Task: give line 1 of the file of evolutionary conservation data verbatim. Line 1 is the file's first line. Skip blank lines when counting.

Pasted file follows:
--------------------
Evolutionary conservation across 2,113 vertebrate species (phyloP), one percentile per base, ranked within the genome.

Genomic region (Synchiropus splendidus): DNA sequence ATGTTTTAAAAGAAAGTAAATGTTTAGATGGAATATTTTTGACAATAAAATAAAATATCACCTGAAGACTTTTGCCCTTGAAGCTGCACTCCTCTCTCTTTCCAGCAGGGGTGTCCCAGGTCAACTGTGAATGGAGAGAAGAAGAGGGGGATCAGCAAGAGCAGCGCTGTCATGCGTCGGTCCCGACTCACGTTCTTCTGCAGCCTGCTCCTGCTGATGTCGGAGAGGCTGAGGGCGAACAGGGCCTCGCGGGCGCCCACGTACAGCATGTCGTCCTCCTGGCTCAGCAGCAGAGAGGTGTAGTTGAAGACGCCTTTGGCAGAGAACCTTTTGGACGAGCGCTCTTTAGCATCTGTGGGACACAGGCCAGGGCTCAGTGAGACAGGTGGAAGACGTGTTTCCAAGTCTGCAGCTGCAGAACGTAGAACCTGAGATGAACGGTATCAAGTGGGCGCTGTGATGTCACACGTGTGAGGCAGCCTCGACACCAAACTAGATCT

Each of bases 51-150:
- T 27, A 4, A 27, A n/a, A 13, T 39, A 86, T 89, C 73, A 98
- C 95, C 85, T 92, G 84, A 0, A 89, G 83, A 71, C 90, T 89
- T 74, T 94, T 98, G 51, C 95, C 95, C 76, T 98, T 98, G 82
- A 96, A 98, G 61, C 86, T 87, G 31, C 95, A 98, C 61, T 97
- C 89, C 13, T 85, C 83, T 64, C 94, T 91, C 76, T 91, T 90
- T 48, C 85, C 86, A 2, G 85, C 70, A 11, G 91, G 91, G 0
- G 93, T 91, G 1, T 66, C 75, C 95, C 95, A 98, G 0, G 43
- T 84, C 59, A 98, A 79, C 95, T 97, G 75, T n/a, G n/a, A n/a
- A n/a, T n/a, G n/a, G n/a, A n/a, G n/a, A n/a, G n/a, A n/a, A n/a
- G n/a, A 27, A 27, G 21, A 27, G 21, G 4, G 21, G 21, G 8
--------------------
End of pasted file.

Evolutionary conservation across 2,113 vertebrate species (phyloP), one percentile per base, ranked within the genome.